Well, having spent dozens of hours trying to get every feature of my new system (after a simple upgrade from 11.0 to 11.3 failed) I have definitely had some impressions burned into my mind.
The new 11.3 release is deficient particularly in the area of video card configuration. The removal of sax2 was a glaring omission in this release and a new wiki paedia page on how to manually tweak your new video card will only be read by NASA engineers. The new linux person will be discouraged.
Secondly, I found lack of documentation of new features particularly troubling. For example, try the CLI command “man tracker” or “man phonon” and see what comes up. Yet I found my new system running the tracker task like no one’s business, and the phonon daemon was manhandling my sound cards but under cover. Icons just disappeared off my desktop, and notification messages would vanish before I could even read what important alert they were trying to say.
I find this wizardry to help the user actually causing more confusion and frustration.
When you cannot mount a simple audio CD and play it, then read in the wikipages about how the kernel doesn’t treat it as a type of file system, but jumps through special hoops (all of which dmesg showed as failing) then you begin to wonder if openSuse can get anything right?
During boot up, I noticed dozens and dozens of warning messages into the /var/log area, and also noticed that some of the claimed items like no network services during run level 2 was flagrantly violated, you begin to lose trust in what you do read. If that document was not true, what else might not be true?
Another thing which I noticed was the rush to insert new items or services into the release, such as phonon. Trying to remove this program or its library via Yast will be a real eye opener. I am not about to fix the hundreds of broken dependencies which occur. I’ve had the pleasure? of using Ubuntu 9.10, where the automatic care of software packages is taken to new heights, where I tried to remove a simple file and apt came back and said hundreds of packages are now broken. Who on earth will be able to put their system back together again?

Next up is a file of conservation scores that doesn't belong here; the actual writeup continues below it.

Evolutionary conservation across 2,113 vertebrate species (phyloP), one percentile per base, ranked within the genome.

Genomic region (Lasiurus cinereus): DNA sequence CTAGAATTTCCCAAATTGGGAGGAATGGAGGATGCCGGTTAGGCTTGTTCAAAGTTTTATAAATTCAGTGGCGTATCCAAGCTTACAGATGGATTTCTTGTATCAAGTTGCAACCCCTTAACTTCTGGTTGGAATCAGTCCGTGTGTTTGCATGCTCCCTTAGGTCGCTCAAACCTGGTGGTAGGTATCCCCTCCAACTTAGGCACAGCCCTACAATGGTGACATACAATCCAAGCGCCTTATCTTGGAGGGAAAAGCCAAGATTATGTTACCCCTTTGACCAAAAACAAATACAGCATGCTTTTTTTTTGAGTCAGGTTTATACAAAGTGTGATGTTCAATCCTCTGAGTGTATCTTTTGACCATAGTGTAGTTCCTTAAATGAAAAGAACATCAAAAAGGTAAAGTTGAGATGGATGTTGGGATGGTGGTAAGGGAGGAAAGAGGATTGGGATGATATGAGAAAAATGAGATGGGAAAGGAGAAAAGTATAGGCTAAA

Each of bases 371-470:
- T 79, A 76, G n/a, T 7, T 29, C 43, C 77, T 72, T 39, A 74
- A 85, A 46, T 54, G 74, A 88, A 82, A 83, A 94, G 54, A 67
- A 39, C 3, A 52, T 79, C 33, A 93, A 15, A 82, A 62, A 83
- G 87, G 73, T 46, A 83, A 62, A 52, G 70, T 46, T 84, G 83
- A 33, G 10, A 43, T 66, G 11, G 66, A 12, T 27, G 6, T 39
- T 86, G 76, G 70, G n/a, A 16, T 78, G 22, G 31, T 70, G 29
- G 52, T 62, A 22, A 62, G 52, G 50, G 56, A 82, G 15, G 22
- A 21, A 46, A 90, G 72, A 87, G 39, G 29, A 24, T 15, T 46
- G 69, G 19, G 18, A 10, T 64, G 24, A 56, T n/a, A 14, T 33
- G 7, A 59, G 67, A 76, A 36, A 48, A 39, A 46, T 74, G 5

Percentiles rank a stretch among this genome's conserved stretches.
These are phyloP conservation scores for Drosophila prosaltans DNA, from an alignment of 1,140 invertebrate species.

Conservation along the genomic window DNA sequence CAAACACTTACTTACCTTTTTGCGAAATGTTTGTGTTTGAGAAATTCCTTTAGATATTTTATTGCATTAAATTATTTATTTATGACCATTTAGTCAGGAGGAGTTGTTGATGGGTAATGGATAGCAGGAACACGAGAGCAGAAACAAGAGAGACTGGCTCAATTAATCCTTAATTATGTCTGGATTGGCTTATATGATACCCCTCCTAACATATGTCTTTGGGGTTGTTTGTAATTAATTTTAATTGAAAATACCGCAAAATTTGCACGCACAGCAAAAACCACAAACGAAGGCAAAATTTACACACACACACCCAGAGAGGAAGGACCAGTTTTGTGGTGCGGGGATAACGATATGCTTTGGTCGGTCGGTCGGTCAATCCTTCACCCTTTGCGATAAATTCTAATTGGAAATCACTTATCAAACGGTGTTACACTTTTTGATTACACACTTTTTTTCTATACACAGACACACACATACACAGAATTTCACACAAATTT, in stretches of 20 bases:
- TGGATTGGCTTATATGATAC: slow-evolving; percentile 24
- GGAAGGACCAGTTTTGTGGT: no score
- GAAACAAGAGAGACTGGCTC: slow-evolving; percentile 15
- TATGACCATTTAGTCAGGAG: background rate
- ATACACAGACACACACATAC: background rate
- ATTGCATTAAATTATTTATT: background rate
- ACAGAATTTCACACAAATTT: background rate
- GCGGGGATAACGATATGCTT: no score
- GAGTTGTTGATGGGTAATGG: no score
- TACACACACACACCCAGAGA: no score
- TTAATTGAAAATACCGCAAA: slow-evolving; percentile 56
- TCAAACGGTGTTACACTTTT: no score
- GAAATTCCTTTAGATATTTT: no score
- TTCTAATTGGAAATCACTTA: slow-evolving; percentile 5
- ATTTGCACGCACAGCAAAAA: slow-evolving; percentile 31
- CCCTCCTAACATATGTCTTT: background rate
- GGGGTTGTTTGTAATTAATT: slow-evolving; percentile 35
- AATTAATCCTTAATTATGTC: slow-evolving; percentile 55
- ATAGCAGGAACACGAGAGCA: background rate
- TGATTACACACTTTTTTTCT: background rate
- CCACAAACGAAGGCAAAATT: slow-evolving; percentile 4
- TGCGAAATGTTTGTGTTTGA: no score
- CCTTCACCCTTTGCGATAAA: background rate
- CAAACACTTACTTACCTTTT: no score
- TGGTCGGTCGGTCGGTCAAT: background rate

This is the drawback of the automatic software configuration mechanism which intends to shield against incompatibility while yet weaving a web of strict control which soon makes it impossible to even move.
As a former software creater for large aerospace companies which had to adhere to strict CMMI standards, I am somewhat amused by what I find, but not amused too much.
I realize that linux is an open community, but I would like to suggest that we do need to do an overhaul, particularly in regard to informational meta content, that chamleon in the lower left corner really does need to become better organized. How else can you explain finding Sound Device Chooser under the Volume Setting? One would think that volume is a subset of the sound system, not the other way around.
Encyclopeadia Brittanica gets it right, we need to reexamine their approach and see if we can steer the documentational content in that direction.
For what it’s worth, I give openSuse 11.3 only a C++ for this release, it seems to have been pushed out the door too soon.